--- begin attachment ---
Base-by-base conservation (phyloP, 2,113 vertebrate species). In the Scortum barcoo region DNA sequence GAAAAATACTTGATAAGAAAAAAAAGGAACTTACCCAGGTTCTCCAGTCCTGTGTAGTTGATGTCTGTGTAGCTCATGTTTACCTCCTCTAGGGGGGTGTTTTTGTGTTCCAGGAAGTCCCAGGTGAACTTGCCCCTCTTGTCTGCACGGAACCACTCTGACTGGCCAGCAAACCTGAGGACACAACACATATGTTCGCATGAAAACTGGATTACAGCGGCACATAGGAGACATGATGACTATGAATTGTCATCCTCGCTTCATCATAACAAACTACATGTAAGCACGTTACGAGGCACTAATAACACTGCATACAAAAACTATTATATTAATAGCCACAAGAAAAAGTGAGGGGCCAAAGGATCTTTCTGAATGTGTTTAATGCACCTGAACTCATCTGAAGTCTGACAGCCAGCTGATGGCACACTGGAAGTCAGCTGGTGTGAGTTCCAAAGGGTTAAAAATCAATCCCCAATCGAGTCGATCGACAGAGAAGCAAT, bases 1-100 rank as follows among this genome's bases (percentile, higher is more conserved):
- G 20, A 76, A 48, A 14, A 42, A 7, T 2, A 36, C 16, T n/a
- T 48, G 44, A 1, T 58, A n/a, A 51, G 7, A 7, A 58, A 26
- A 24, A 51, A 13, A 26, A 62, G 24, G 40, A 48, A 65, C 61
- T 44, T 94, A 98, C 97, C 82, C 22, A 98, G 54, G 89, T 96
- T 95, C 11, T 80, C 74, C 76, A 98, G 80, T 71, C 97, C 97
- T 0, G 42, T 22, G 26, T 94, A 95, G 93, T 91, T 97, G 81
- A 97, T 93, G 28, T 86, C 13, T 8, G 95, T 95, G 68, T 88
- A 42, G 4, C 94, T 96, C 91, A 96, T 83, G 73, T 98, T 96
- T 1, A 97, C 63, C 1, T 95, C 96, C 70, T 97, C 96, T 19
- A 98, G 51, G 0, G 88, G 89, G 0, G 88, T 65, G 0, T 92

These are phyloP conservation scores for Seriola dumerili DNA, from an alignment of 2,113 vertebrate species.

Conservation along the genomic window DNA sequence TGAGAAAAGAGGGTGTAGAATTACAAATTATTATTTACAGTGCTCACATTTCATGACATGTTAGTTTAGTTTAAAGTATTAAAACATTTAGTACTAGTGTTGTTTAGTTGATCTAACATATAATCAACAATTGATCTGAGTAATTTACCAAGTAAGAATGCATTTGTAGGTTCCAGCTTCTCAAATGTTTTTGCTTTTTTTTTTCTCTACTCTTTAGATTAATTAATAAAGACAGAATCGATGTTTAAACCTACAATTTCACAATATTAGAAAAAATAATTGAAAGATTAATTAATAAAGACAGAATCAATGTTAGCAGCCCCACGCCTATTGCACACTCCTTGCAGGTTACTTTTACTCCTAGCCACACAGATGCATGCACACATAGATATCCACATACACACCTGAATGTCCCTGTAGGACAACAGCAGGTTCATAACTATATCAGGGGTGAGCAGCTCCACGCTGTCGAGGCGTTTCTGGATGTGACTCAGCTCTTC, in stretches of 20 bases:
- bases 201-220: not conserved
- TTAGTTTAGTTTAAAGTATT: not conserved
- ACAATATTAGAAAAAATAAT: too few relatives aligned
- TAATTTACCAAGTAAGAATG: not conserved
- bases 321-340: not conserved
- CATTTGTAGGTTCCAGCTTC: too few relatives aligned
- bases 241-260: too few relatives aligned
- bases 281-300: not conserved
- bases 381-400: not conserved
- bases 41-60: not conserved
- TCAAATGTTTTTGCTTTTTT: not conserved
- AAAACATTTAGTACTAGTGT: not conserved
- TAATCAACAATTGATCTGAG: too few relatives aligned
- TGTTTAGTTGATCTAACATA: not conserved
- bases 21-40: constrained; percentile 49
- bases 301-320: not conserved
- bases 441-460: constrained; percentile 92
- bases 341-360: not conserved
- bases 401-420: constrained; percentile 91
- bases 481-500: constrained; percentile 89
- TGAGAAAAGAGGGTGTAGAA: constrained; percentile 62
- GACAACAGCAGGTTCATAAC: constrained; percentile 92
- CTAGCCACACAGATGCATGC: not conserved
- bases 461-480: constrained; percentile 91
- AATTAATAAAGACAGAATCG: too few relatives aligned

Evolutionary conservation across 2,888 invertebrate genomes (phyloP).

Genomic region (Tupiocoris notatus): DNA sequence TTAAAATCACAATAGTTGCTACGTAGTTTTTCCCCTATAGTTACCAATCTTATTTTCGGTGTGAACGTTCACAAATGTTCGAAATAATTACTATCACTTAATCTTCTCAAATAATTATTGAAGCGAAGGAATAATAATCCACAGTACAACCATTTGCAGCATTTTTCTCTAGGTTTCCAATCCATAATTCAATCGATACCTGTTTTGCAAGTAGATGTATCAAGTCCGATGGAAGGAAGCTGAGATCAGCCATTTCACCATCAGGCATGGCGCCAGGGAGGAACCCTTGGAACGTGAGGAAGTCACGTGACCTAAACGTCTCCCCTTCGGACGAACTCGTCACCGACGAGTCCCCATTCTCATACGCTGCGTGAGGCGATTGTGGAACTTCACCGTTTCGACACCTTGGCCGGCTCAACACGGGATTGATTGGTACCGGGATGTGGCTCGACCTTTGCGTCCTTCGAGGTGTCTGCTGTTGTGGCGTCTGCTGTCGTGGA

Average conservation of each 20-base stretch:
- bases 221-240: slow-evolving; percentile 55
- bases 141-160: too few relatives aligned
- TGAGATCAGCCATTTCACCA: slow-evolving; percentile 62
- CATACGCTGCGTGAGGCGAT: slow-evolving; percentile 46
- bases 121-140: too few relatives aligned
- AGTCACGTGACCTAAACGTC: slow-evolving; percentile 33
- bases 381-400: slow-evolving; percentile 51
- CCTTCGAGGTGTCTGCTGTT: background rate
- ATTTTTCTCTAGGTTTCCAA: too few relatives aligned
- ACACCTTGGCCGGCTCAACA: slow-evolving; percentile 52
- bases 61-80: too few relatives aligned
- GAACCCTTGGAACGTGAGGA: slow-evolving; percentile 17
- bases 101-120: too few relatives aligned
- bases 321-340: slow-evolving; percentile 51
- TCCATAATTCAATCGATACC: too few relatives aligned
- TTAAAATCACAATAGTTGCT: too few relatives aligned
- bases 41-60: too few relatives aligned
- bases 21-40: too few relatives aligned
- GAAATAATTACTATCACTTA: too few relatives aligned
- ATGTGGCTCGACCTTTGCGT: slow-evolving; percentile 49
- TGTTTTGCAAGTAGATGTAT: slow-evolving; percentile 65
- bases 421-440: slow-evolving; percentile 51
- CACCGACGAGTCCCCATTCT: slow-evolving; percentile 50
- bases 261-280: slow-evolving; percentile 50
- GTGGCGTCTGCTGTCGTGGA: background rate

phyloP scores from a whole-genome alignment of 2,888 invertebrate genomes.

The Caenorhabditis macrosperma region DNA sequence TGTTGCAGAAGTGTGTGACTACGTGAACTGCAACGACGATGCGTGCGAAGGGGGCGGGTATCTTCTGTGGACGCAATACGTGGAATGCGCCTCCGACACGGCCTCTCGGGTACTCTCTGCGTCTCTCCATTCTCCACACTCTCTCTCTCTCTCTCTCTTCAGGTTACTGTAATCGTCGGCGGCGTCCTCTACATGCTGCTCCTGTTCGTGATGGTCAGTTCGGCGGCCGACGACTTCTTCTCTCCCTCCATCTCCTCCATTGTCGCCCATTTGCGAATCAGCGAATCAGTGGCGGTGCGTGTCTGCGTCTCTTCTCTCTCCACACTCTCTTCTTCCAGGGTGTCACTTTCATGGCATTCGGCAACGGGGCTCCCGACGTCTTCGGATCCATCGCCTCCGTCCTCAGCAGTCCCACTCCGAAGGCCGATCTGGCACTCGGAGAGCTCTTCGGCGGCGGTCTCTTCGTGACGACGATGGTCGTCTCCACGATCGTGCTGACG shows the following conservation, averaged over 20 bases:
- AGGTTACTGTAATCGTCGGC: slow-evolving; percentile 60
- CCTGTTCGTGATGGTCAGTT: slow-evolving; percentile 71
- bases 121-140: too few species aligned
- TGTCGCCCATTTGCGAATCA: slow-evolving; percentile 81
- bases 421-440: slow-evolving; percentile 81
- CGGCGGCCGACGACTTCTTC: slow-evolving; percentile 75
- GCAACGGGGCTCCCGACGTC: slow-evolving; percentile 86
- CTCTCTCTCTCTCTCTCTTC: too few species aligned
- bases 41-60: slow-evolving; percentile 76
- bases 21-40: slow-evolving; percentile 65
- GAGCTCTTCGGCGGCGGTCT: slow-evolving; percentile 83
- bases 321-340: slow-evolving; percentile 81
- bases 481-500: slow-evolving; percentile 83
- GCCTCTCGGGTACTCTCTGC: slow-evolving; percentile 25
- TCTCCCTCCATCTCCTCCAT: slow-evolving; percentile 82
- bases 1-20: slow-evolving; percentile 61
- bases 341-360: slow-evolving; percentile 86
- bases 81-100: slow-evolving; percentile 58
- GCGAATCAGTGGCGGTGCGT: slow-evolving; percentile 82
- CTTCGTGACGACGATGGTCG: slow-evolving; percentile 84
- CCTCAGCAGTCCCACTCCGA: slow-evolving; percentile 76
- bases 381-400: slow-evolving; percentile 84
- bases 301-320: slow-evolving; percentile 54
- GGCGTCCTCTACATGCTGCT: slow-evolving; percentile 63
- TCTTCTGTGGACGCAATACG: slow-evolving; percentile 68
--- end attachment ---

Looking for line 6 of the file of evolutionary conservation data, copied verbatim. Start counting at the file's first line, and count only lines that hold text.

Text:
- T 95, C 11, T 80, C 74, C 76, A 98, G 80, T 71, C 97, C 97